Last updateTue, 20 Mar 2018 8pm


Going Lean: ‘A Million Little Changes’

ross controls ceo john smithThis is the first in a three-part series of articles based on insights provided by speakers at VMA’s 2011 Manufacturing Workshop & Tour, held May 4-6 in Atlanta.

People in manufacturing often talk about lean “as if it is a program—something we ought to be doing” simply to eliminate waste, John Smith, president and CEO of Ross Controls, told the audience at the 2011 Manufacturing Workshop. Smith (pictured) spoke following a tour by attendees of the Ross Controls’ facility in nearby Lavonia, GA. He said “lean” is not finding new tools within the company; rather, “it’s the culture of the company that drives lean,” he said.


Ross found this out the hard way. The company began its journey toward lean as many companies have—by focusing on just the manufacturing end of the business. “We were not concerned about lean outside the plant floor,” he said. “But our culture did not match what we were trying to do,” he explained.


What Ross found out, and what the company has put to practice, is that lean begins at the very top of the organization, and then it permeates throughout the entire organization including aspects of manufacturing, engineering, marketing and even accounting/finance.

“Imagine lining up all these silos [the different aspects of the business, which often operate as separate entities], and having a base.” Once those silos and the people within them understand what goes on in the other silos “eventually the silos themselves go away,” he explained.

The new way of lean for Ross, then, became building a culture within the entire structure, he adds. One of the first steps was creating a learning organization so that everyone was viewed in the same light, everyone’s daily job was understood and everyone was looking for lean, he said.

To implement a companywide lean ideal, Ross created a PATH team: People who report directly to the president on: the best Processes for what the company does, Accountability for everyone, better Throughput (speed at which things occurred) and High agreement (getting buy in throughout the organization). The PATH team then directs PATH plus, which are all the people who report to the team members.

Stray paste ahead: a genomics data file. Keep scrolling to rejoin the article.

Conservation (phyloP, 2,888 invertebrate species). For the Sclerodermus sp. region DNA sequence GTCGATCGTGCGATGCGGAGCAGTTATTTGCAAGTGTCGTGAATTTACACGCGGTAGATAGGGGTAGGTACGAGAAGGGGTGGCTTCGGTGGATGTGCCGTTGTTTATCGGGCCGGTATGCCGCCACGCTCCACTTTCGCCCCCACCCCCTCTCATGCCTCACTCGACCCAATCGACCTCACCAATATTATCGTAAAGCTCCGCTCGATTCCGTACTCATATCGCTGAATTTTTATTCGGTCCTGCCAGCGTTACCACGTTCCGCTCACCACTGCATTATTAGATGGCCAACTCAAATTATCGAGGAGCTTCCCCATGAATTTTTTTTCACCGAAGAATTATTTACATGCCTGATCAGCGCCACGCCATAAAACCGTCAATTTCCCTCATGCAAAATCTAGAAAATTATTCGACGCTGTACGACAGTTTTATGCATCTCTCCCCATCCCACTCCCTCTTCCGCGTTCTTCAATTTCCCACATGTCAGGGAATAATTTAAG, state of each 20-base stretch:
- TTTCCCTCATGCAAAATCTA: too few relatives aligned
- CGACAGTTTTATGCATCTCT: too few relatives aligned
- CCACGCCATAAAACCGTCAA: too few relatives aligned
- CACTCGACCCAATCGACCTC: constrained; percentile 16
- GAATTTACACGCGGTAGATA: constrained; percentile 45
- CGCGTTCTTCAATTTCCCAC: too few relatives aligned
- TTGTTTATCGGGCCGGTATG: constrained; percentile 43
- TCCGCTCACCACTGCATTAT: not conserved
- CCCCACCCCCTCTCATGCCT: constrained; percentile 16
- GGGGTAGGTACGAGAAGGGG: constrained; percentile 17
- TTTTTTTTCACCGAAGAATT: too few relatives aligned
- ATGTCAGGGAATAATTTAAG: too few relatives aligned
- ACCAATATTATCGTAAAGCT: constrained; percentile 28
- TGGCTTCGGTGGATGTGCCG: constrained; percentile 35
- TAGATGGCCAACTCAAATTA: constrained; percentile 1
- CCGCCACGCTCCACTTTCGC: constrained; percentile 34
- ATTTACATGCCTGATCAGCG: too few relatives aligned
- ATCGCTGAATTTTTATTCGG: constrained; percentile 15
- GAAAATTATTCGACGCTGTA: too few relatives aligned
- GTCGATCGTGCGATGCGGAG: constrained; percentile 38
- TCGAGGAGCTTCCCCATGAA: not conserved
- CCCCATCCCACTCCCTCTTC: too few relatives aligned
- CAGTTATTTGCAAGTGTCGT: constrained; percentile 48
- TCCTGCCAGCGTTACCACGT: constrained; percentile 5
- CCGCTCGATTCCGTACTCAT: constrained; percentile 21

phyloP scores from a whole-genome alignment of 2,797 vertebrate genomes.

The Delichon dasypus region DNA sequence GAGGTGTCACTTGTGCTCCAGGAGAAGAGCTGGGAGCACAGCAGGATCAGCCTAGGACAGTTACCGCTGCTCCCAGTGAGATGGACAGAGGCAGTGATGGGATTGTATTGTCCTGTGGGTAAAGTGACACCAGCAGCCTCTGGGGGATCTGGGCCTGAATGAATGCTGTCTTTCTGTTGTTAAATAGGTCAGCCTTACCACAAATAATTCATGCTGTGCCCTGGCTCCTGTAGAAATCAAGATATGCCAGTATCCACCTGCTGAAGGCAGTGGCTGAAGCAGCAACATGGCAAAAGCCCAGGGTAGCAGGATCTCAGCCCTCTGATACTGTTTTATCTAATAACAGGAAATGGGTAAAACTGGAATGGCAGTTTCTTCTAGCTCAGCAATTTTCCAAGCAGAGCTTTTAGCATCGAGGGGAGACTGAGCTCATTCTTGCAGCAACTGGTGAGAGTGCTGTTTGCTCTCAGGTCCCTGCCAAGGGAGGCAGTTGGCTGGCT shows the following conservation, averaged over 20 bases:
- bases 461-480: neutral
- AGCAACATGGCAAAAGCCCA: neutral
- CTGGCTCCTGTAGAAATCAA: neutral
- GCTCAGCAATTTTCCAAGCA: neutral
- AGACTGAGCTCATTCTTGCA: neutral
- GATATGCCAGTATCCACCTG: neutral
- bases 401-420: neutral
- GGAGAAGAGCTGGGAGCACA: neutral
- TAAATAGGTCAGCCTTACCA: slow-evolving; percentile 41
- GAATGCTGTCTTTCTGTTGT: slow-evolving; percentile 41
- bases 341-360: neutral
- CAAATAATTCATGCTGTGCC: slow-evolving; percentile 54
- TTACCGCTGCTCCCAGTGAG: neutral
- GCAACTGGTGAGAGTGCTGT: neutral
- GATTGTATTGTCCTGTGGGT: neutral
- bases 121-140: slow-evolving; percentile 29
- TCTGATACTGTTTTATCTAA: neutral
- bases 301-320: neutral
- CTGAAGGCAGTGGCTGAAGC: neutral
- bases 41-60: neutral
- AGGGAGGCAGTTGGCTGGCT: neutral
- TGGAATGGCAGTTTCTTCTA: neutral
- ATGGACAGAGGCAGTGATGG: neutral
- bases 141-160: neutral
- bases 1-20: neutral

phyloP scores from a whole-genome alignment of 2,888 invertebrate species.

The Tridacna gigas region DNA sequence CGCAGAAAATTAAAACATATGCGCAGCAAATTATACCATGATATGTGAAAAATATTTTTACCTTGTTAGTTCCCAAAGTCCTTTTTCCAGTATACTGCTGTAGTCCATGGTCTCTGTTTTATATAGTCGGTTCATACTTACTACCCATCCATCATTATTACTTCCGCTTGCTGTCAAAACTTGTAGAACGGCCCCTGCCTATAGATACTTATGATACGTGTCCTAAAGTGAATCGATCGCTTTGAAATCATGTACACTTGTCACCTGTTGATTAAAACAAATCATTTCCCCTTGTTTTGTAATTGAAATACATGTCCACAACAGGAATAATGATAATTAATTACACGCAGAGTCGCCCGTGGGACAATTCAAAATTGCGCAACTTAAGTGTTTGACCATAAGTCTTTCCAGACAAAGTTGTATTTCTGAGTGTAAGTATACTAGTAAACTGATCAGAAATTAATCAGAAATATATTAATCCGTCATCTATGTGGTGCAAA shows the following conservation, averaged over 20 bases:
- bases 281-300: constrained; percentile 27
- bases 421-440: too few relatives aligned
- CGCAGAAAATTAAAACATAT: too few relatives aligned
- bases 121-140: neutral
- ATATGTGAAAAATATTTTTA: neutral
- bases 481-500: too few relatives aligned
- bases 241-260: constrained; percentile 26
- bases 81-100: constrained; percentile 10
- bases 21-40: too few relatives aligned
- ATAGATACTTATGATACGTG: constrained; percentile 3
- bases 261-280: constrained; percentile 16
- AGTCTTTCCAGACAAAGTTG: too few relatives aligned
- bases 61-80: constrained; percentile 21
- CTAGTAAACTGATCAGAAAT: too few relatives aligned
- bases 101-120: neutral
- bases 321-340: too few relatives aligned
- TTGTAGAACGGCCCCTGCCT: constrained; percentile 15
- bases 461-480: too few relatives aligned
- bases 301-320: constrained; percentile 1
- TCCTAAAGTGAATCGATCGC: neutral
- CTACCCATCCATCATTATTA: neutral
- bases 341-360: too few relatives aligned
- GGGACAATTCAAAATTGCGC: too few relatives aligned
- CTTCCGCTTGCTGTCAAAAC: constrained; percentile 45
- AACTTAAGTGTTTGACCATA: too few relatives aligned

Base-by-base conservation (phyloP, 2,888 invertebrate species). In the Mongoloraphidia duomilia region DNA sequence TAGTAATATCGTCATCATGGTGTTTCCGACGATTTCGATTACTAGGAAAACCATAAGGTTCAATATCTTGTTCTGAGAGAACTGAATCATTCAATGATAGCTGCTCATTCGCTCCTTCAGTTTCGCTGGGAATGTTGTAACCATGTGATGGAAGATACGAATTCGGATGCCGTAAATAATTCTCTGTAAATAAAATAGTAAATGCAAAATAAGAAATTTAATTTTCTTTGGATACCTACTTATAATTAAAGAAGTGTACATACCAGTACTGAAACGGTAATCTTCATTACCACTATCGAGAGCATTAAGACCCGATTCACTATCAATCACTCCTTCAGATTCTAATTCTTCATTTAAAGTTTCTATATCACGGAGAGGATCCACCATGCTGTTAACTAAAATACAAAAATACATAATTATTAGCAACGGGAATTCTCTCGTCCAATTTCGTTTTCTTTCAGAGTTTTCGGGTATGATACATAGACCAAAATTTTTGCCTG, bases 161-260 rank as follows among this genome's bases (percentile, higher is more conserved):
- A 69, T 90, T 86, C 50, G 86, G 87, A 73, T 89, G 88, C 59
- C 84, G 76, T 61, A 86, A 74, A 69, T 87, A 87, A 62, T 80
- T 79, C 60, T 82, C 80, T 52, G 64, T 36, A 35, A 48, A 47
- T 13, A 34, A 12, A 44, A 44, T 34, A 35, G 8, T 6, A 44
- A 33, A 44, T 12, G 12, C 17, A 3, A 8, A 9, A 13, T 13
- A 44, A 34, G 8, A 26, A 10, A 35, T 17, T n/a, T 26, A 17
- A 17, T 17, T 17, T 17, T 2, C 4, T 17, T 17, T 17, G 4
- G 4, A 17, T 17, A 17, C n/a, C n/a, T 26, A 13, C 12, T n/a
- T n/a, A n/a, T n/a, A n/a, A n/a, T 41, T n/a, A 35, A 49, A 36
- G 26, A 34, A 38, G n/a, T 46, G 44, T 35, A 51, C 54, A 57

Some examples of specific action Ross took or that Smith espoused as lean practices were:

Processes. Establishing standard costs for specific labor hours reported “is a big pain. We are a high variation company doing lots of different jobs so we got rid of it” (labor reporting/standard costs), Smith said. The company now measures levels of success by taking sales and dividing it by inventory. It also measures what gets done on the floor, as well as safety, quality, costs, delivery and morale in the manufacturing process lines.

Communications. Some of the simpler ways to make improvements have to do with communicating. For example, the company asked employees sending emails to consider the “to” line only for those who must take action, while “cc” is for informational purposes. This eliminates a vast number of unnecessary emails such as those that read: “I’m away for half a day.” The company also cut way back on financial reports since most end up in files without being read.

Considering the intangibles. The goal when it comes to supervision of people is not to eliminate individual personality, but instead to find ways to use that personality more advantageously, Smith pointed out. Ross also looks at employees as its intellectual assets and seeks to listen to their ideas.

Motivation. When it comes to what motivates employees, Smith pointed to some traditional views such as: employees are averse to effort, they need rigid rules, they are driven by pay, they need minimal amount of communications, they operate best with narrowly defined rolls, etc. Instead of following those views, the company motivates its employees by taking a different approach, such as:

  • Eliminating the “I’m the only one who can do that” mentality through cross training and other efforts.
  • Discouraging “malicious obedience” by letting staff know that those who move up are not those that do something just because it’s easier than fighting it.
  • Encouraging empathy. “If someone is not good, you put your arms around them and ask: how can I help? If you’re grumpy, the people around you will be grumpy,” Smith pointed out.
  • Creating an atmosphere of teamwork: As Smith noted, most people are intrinsically motivated if they feel they are part of a value team that strives for excellence.

Smith explained that the company has seen tangible improvement each year of the program including double-digit productivity improvements, drops in cost of sales, improvements in sales-to- inventory rates and improvements in delivery times.

Still, “the journey continues,” Smith says because going lean means “a million little changes, not one big hit.”



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